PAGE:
The next syndactyly release wasn’t done until June 2018. For that, we went to Boston (13 hours away) so they could do a syndactyly release of her toes at the same time. Boston Children’s Hospital has physicians who are familiar with Apert Syndrome and can work quickly and efficiently to get more done in a shorter amount of time. So skipping surgeries three through seven (cleft palate repair, ear tubes, more skull, and tear duct stents), brought us to number eight in Boston. We did a lot of research and had to do a lot of insurance hoop-jumping to get there, but we went through another long surgery that ended up with our dear girl in 4 large purple casts on her limbs.
We stayed overnight one night after her operation and then drove for 13 hours straight to get home that next day. Having casts on each limb didn’t slow Amelia down. We put baby leggings on her casts and stuck markers in them so she could still color, and she learned to walk with casts on her legs! Once the casts were removed there was no stopping her.
This fall Amelia will be starting preschool. I’m nervous. I see how other kids look at her in the park. I know her face, fingers and toes look different. I’m also excited. I see how her personality shines bright and how she can make friends with just about anyone. I see how she sticks up for herself already and doesn’t let her differences stop her from being her. She has a lot more surgeries to overcome. She has a lot more stares to ignore. I have a little girl. Her name is Amelia, and she just wants to be loved.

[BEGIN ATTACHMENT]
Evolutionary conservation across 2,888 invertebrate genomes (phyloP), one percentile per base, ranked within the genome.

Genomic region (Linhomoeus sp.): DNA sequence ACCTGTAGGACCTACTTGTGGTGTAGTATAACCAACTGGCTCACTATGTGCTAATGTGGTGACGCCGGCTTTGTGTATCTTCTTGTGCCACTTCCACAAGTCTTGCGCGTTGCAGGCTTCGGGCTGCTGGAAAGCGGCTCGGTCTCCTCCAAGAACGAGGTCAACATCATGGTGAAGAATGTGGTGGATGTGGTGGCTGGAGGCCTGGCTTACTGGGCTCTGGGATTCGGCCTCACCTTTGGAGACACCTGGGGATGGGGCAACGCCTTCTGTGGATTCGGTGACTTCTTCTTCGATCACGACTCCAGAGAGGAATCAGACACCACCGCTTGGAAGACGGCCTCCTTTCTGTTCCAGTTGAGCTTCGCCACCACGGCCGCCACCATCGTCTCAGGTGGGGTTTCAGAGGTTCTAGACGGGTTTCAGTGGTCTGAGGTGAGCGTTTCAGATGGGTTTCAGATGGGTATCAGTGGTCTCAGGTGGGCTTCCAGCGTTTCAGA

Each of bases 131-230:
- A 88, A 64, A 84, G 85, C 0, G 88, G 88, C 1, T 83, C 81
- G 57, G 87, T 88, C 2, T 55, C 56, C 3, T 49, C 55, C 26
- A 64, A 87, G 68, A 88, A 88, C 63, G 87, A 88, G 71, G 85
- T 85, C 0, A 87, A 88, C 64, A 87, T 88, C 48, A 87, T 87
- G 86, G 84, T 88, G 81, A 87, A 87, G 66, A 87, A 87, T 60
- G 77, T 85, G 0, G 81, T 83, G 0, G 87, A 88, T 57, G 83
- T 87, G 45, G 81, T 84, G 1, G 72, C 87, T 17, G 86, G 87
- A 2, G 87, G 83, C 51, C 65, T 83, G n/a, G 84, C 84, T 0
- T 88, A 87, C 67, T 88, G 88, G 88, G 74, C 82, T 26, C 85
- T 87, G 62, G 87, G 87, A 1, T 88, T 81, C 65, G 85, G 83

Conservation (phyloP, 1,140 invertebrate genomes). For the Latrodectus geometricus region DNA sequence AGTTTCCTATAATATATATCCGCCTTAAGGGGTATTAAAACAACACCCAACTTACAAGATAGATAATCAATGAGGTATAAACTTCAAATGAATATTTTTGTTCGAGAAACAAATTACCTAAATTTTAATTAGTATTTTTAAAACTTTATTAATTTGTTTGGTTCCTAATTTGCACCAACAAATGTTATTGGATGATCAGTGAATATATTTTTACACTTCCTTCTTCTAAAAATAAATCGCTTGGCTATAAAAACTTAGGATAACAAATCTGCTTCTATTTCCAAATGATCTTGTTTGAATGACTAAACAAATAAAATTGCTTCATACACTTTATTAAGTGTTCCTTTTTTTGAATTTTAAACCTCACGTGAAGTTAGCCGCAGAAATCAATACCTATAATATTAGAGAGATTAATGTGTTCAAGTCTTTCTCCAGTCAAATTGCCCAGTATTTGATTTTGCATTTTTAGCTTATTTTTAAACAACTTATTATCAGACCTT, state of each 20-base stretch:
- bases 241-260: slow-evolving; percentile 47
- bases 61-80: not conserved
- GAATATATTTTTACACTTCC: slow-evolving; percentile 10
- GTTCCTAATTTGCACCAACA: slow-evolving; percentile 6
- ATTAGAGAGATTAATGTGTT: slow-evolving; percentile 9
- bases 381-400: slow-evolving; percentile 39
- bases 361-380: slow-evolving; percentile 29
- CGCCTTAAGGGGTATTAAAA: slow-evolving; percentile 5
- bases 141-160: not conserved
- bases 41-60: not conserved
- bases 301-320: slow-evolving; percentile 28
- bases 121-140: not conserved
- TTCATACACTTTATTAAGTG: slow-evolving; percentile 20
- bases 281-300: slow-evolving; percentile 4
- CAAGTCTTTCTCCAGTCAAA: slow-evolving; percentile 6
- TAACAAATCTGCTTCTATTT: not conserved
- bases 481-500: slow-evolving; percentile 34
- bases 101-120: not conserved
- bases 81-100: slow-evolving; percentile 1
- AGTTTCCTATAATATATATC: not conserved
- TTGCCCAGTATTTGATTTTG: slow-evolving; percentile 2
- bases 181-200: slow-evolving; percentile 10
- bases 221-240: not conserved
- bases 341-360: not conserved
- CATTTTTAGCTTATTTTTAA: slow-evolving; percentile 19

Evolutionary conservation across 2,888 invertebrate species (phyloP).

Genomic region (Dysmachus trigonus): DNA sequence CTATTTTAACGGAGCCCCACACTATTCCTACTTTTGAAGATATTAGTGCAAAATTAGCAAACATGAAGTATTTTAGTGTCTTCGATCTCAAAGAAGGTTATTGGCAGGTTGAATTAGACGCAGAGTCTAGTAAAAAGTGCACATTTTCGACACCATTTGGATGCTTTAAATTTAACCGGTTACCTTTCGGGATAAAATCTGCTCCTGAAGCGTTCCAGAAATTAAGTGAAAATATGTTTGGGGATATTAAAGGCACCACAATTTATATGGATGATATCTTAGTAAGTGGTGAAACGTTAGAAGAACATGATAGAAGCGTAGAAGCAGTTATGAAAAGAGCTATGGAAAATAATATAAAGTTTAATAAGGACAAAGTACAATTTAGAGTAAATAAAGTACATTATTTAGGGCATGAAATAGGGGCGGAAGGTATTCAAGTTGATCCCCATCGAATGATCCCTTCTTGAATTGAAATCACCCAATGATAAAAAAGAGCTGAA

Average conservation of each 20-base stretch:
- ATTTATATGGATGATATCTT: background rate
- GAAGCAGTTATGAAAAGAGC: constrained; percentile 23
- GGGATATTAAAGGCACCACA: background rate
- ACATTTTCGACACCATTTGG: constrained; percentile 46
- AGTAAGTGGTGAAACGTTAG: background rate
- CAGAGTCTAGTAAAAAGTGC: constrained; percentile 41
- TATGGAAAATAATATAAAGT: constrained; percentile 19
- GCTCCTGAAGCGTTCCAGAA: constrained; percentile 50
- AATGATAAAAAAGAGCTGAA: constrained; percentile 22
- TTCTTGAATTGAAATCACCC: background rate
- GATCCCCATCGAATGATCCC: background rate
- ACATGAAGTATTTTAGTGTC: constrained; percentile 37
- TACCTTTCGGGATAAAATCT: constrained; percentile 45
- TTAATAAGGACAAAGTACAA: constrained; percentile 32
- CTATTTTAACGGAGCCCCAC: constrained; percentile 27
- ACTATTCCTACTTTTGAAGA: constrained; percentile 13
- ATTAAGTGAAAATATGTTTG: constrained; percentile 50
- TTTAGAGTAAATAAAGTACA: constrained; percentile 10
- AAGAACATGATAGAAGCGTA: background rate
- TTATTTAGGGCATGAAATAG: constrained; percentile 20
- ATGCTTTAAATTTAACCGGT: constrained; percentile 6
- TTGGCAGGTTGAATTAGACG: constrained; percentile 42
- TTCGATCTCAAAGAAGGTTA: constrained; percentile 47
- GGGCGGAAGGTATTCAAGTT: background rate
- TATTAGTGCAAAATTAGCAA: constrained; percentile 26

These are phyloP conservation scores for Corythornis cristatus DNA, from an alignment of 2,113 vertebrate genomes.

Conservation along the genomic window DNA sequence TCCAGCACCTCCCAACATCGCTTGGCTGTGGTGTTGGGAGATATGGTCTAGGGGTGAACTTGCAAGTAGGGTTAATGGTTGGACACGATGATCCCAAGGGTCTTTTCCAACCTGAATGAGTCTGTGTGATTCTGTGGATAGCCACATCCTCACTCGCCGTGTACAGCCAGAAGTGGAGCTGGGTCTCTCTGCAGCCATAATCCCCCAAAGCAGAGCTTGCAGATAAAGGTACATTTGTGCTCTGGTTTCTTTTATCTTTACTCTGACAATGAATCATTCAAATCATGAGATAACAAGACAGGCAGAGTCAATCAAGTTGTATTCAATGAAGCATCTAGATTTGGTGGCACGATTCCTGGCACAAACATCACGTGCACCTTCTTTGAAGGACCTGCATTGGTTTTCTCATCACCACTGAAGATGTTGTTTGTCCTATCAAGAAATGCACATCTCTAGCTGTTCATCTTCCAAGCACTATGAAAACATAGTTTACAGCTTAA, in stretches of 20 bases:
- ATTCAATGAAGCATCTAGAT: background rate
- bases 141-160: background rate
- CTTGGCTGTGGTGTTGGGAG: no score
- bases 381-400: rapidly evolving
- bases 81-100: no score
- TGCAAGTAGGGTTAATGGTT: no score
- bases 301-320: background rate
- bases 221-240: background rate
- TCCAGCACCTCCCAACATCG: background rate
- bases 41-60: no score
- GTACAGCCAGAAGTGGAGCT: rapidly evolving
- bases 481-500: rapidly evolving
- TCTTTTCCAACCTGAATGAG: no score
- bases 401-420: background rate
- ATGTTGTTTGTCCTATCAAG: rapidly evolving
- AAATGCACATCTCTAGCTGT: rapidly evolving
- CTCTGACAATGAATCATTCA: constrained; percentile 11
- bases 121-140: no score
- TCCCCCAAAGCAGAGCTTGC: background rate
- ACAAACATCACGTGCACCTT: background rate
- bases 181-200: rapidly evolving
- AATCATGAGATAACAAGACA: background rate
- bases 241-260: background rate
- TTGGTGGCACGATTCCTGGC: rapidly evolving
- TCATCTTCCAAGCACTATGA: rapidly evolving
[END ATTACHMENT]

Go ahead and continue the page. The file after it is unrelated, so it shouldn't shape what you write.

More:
This story was submitted to Love What Matters by Tricia Brusk of Grand Rapids, Michigan. You can follow their journey on Instagram and Facebook. Do you have a similar experience? We’d like to hear your important journey. Submit your own story here, and be sure to subscribe to our free email newsletter for our best stories.
Read more inspiring stories of children with rare and unique differences:
‘He is broken and breaking,’ the doctors said. ‘No hope. Always fatal. It would be kinder to terminate,’ they tell his mom and dad.’: Newborn with Brittle Bone Disease diagnosis defies the odds to become family’s ‘fighter’
‘He’s here, he’s breathing, and he has a TON of hair!’ The joy only lasted for a moment. Our son was ready to shake things up at the hospital.’: Mother learns of son’s rare Cornelia de Lange syndrome diagnosis